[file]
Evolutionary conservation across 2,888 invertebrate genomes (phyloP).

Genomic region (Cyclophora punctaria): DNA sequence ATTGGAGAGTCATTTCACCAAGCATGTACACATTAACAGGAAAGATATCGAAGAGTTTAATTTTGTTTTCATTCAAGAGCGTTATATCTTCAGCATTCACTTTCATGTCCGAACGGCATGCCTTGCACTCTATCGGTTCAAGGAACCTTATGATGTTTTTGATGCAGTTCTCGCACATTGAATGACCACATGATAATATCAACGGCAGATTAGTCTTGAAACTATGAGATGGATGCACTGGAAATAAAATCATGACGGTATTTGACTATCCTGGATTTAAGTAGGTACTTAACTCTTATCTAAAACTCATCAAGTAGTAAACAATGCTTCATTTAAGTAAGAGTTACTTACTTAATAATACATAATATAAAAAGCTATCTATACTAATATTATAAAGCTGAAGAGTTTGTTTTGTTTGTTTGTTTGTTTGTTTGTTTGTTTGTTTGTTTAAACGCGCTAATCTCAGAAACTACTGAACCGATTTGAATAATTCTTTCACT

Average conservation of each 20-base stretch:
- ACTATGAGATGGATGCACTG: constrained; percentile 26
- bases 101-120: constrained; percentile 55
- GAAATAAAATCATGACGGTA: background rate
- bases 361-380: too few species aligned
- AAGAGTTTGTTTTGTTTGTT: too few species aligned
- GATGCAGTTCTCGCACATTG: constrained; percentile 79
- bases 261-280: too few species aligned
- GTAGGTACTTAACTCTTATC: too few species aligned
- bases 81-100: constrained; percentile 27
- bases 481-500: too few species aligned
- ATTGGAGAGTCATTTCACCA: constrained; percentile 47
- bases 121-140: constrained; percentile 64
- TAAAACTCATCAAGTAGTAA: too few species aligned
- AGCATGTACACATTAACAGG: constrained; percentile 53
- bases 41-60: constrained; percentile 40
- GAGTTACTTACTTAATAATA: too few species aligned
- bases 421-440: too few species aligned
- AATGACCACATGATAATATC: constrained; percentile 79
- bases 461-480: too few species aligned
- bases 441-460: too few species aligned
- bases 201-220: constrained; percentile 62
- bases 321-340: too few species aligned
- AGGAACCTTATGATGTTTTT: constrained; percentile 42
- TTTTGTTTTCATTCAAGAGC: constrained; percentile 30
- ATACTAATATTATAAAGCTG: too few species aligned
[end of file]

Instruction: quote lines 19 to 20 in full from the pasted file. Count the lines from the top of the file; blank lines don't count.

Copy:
- GAGTTACTTACTTAATAATA: too few species aligned
- bases 421-440: too few species aligned